Monday, December 3, 2012

[Gd] Analytics reporting with Google Apps Script at the UK Cabinet Office

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Google Apps Developer Blog: Analytics reporting with Google Apps Script at the UK Cabinet Office

Editor’s Note: Guest author Ashraf Chohan works at the Government Digital Service (GDS), part of the UK Cabinet Office. -- Arun Nagarajan

Recently, when we were preparing the launch of GOV.UK, my team was tasked with creating a series of high-level metrics reports which could be quickly compiled and presented to managers without technical or analytical backgrounds. These reports would be sent daily to ministers and senior civil servants of several government departments, with the data customised for each department.

We decided to use Adobe InDesign to manage the visual appearance of the reports. InDesign’s data-merge functionality, which can automatically import external data into the layout, made it easy to create custom departmental reports. The challenge was to automate the data collection using the Google Analytics API, then organize the data in an appropriate format for InDesign’s importer.

In a previous post on this blog, Nick Mihailovski introduced a tool which allows automation of Google Analytics Reporting using Google Apps Script. This seemed an ideal solution because the team only had basic developer knowledge, much of the data we needed was not accessible from the Google Analytics UI, and some of the data required specific formatting prior to being exported.

We started by building the core reports in a Google spreadsheet that pulls in all of the required raw data. Because we wanted to create daily reports, the start and end dates for our queries referenced a cell which defaulted to yesterday’s date [=(TODAY())-1].

These queries were dynamically fed into the Google Analytics API through Apps Script:

// All variables read from each of the “query” cells
var optArgs = {
'dimensions': dimensions,
'sort': sort
'segment': segment
'filters': filters,
'start-index': '1',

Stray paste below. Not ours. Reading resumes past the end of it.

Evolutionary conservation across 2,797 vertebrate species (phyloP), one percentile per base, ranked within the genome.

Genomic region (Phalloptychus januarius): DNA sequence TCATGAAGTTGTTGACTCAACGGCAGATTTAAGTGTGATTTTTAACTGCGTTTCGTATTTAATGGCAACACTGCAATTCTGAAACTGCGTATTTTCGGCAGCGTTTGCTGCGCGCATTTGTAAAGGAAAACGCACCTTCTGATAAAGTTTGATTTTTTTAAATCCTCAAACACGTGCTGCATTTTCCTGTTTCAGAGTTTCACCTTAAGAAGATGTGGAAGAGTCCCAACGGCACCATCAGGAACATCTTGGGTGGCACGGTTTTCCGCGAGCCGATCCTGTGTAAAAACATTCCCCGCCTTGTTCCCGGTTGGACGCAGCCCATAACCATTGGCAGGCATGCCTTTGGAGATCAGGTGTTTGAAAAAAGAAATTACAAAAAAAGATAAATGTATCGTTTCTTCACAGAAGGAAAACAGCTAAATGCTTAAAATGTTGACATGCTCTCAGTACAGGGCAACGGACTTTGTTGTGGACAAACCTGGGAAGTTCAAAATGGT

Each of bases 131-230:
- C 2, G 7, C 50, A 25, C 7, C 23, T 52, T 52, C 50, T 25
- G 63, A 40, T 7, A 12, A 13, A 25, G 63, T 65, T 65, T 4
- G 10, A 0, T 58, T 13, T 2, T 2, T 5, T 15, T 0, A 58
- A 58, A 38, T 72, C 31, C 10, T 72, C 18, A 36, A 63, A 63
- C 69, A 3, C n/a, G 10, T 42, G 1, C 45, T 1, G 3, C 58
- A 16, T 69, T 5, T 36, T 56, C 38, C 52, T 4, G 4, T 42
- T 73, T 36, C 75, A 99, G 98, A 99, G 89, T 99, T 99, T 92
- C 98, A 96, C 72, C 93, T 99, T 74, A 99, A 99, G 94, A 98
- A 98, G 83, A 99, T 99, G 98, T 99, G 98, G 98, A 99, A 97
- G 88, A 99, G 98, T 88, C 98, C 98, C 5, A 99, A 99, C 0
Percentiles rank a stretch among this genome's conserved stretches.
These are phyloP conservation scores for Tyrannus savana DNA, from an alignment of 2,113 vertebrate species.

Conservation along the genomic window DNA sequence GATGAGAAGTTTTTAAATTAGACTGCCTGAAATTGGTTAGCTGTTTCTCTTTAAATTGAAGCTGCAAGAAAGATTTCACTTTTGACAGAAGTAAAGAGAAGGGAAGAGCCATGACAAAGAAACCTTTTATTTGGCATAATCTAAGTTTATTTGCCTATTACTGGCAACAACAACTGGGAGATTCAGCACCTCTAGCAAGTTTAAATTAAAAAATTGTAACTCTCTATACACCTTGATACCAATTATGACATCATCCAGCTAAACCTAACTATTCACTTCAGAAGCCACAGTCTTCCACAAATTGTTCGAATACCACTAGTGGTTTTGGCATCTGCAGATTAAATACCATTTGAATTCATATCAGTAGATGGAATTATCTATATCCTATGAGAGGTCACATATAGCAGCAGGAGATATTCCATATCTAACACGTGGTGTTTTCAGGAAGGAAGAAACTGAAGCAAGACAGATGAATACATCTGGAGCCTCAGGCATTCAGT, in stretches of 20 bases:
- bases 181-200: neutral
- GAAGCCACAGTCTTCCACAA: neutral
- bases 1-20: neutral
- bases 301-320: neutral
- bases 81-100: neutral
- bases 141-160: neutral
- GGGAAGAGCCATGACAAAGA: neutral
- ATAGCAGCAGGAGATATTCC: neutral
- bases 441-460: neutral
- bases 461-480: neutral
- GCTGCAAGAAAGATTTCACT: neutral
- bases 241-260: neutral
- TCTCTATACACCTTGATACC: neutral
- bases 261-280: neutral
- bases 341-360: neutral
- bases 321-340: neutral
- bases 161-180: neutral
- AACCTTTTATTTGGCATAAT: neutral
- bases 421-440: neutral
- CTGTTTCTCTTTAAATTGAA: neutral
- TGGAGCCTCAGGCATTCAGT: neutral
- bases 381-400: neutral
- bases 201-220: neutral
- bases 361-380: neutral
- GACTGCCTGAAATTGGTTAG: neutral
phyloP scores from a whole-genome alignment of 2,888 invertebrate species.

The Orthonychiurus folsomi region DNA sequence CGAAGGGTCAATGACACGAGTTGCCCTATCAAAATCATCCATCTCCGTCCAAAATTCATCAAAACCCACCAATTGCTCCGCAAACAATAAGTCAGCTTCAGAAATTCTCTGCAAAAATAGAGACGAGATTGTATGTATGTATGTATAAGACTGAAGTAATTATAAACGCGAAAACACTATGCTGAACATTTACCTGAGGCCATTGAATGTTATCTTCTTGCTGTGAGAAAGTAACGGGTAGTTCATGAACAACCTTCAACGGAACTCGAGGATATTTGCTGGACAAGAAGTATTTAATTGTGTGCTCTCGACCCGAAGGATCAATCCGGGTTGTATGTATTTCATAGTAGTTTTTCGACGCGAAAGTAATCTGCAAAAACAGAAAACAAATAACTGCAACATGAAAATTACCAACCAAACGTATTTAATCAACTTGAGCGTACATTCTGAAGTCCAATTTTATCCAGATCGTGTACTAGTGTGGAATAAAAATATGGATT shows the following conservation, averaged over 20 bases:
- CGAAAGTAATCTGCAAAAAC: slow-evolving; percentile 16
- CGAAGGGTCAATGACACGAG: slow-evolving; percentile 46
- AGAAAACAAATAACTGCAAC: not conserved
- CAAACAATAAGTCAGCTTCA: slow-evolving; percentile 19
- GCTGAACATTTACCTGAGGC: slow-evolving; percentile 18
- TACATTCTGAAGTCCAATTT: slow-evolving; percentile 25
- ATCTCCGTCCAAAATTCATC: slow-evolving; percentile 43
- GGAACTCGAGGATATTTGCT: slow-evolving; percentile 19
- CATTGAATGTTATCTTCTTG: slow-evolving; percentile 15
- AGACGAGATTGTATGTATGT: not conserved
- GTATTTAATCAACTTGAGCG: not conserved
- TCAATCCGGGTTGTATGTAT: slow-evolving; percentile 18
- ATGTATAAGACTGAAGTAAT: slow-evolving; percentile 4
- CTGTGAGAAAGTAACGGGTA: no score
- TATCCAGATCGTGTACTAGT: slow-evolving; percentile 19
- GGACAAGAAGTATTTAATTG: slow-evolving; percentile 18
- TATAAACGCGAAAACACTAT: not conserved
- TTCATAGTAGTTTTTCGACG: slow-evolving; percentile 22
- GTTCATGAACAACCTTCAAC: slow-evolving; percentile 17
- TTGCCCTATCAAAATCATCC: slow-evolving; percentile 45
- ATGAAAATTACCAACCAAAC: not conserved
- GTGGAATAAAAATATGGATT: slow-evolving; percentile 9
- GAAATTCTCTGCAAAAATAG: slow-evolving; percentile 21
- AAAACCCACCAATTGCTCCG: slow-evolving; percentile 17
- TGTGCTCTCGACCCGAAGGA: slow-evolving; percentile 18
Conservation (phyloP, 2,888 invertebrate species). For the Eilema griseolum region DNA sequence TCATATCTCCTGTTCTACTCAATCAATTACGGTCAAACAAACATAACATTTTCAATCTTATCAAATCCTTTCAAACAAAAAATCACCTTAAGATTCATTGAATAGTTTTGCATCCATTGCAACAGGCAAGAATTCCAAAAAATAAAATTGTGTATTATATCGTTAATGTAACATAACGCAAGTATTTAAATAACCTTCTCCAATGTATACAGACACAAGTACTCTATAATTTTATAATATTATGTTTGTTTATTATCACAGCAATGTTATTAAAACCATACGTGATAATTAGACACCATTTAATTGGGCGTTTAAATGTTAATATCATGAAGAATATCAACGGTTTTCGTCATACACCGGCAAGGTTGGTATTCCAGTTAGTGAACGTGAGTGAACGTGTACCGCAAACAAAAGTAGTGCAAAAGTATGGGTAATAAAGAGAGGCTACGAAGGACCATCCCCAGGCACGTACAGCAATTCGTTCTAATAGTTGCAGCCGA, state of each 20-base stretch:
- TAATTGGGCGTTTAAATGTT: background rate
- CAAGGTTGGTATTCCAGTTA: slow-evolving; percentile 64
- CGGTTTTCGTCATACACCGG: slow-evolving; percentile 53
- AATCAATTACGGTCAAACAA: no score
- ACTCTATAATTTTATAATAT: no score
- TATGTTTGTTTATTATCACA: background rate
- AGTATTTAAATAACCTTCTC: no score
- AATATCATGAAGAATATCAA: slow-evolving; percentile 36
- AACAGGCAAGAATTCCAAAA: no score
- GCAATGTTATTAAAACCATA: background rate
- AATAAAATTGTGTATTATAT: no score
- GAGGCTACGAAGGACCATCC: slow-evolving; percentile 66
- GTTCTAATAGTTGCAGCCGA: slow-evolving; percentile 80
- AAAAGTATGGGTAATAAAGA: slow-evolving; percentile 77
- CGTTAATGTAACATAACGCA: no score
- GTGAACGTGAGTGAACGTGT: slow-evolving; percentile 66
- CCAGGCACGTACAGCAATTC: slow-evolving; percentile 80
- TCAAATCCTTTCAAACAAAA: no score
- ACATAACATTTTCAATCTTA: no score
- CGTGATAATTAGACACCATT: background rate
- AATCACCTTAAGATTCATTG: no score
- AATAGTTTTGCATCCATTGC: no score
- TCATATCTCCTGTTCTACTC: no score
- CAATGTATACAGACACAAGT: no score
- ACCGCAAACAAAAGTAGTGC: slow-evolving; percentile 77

'max-results': '250'

// Make a request to the API.
var results = Analytics.Data.Ga.get(
tableId, // Table id (format ga:xxxxxx).
startDate, // Start-date (format yyyy-MM-dd).
endDate, // End-date (format yyyy-MM-dd).
endDate, // Comma seperated list of metrics.

Next, we created additional worksheets that referenced the raw data so that we could apply the first stage of formatting. This is where storing the data in a spreadsheet really helps, as data formatting is not really possible in the Google Analytics UI.

For example, the final report had a 47-character limit for page titles, so we restricted the cells in the spreadsheet to 44 characters and automatically truncated long URLs by appending “...”.

Once the initial formatting was complete, we used formulas to copy the data into a summary sheet specially laid out so it could be exported as a CSV file that merges seamlessly into InDesign.

Below is an example of how a report looks on publication. Nearly everything on the page was extracted from the API tool, including the department name and the day number. Because most of the data was automated, it required minimal effort on our part to assemble these reports each morning.

We discovered that an added bonus of pulling data into a Google spreadsheet was that it also allowed us to publish the data to a Google site. This helped us display data to stakeholders without adding lots of users to our Google Analytics account.

The tools let us present Google Analytics data in deeper, more creative ways. That’s really important as we share information with more and more non-technical people, whether they’re inside GDS or beyond.

Ashraf Chohan

Guest author Ashraf Chohan works at the Government Digital Service (GDS), part of the UK Cabinet Office. GDS’s role is to deliver digital transformation of government services. Ashraf is a Product Analyst for GOV.UK, a new site for public services and information.


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